When the unexpected happens

So, it has been a month since I last posted a blog entry. Time flies when you’re having fun a lot of things are happening. 

If I can remember correctly, my last blog was about my son’s short visit from college. Yey, good times! Though unplanned, and truly short (it was only five days long), it was a fun reunion with the family. 

After that Quarter Break in September, the plan was for me and my husband to fly to Singapore to attend the College’s Parents’ Orientation Weekend from Oct. 13-15. I was really looking forward to that trip. For one, we would see the unico again after only three weeks — no chance to miss him too much, right?

Also, well, I love Singapore. The flight is just 3 1/2 hours, so it’s bearable. The country is safe, it’s not polluted, the commute is easy. I can go places by myself and not get scared out of my wits. Then there’s Sephora and Victoria’s Secret (aren’t these good enough reasons to be excited??!).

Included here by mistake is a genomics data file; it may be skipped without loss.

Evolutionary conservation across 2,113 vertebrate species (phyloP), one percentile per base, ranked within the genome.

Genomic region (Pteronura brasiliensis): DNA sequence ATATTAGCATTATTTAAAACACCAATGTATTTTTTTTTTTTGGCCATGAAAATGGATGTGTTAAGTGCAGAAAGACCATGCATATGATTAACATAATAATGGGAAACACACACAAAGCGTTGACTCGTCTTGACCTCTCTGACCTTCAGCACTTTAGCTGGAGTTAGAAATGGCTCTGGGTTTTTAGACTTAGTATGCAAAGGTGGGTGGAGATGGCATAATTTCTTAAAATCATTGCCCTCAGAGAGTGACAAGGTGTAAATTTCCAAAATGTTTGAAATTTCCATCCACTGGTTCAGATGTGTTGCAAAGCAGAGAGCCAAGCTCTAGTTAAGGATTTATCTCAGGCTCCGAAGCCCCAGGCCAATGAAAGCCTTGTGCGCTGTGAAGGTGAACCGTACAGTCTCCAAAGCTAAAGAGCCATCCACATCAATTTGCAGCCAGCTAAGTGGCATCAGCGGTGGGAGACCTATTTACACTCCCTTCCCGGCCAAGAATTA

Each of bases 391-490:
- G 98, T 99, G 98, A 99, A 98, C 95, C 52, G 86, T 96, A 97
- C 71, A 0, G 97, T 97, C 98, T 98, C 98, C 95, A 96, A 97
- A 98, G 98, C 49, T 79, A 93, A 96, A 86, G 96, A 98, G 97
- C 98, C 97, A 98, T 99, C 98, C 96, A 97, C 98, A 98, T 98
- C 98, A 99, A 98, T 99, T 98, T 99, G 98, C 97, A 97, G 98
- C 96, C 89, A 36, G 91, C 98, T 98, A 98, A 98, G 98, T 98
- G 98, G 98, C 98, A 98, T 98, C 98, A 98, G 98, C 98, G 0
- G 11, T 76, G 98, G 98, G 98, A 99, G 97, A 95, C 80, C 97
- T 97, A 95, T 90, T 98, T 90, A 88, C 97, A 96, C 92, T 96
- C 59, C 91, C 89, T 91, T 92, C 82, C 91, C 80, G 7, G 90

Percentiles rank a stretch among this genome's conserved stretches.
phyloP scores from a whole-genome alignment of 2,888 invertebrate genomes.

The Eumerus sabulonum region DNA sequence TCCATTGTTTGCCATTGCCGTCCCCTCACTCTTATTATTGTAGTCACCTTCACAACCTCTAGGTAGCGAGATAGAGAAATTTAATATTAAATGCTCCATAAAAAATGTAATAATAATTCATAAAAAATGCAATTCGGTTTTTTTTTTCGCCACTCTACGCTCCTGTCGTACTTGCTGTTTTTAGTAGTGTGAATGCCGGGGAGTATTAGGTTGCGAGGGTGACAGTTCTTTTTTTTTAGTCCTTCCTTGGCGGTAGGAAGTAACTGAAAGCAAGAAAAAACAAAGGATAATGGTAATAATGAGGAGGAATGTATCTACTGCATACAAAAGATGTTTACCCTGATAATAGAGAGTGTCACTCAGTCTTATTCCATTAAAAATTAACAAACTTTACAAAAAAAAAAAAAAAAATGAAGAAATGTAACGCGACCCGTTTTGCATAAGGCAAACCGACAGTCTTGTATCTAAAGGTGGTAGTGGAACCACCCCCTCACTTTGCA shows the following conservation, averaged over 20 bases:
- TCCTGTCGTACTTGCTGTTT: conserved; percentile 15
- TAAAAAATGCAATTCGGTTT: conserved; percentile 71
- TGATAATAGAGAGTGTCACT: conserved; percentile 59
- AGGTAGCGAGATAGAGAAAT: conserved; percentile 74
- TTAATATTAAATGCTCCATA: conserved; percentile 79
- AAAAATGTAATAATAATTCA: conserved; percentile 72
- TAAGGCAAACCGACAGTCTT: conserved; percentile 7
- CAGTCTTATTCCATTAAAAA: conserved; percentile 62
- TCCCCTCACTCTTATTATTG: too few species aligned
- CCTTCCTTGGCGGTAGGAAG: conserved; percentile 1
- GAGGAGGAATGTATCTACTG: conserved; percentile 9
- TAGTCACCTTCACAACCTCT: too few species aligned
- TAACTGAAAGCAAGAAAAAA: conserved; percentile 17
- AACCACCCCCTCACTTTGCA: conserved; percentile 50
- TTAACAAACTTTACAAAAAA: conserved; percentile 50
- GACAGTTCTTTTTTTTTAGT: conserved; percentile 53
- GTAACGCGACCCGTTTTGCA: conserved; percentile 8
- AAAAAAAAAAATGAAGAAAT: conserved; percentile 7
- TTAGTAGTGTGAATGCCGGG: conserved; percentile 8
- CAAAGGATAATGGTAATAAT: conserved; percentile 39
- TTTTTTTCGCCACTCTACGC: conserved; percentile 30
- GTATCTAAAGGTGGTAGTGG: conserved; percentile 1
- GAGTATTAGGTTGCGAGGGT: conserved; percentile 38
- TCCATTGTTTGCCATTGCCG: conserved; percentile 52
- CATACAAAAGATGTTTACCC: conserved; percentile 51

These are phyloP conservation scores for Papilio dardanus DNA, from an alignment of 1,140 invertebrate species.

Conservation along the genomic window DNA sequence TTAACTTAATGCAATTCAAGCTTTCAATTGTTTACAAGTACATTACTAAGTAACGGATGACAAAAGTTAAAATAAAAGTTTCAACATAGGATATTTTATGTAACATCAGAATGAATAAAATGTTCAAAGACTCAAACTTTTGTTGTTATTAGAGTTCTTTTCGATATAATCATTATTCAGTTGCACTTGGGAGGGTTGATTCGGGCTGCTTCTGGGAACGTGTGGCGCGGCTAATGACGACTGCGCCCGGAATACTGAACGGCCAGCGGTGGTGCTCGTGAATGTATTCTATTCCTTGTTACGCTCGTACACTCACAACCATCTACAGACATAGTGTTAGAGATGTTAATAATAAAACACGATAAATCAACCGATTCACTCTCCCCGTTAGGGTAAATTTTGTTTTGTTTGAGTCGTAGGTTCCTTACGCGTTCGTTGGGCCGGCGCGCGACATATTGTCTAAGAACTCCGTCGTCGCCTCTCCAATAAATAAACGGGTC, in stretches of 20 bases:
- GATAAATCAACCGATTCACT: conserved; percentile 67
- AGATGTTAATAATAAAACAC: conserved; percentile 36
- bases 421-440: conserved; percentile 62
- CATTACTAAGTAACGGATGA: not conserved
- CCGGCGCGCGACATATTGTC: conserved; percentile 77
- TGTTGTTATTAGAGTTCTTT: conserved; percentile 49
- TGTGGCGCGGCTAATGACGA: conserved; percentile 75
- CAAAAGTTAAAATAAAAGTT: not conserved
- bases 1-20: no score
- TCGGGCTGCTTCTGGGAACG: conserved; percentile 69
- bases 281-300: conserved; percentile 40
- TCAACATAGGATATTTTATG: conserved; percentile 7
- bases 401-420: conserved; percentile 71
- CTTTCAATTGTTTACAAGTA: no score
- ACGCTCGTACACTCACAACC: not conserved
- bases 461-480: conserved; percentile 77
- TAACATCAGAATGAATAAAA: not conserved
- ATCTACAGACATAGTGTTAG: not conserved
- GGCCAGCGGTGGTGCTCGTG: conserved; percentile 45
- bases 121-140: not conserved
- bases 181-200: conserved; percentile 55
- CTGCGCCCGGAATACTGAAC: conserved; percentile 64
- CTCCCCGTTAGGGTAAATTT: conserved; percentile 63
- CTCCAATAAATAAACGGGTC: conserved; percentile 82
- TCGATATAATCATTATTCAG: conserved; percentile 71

And of course we go back to the fact that my son goes to college there — so yes, I was looking forward to the trip.  So I booked our flights early, even decided to extend our stay for a couple more days (for shopping, what else?!).

Three days before our scheduled departure, I received a message from my son saying he had an accident in his dorm. His foot and leg went numb while he was walking, he had a bad fall… and he broke a toe.

Yes, he broke one of the little piggies — to be more specific, the one who didn’t go to market, nor stayed home, nor had roast beef. It was the little piggy who had none (the ring toe).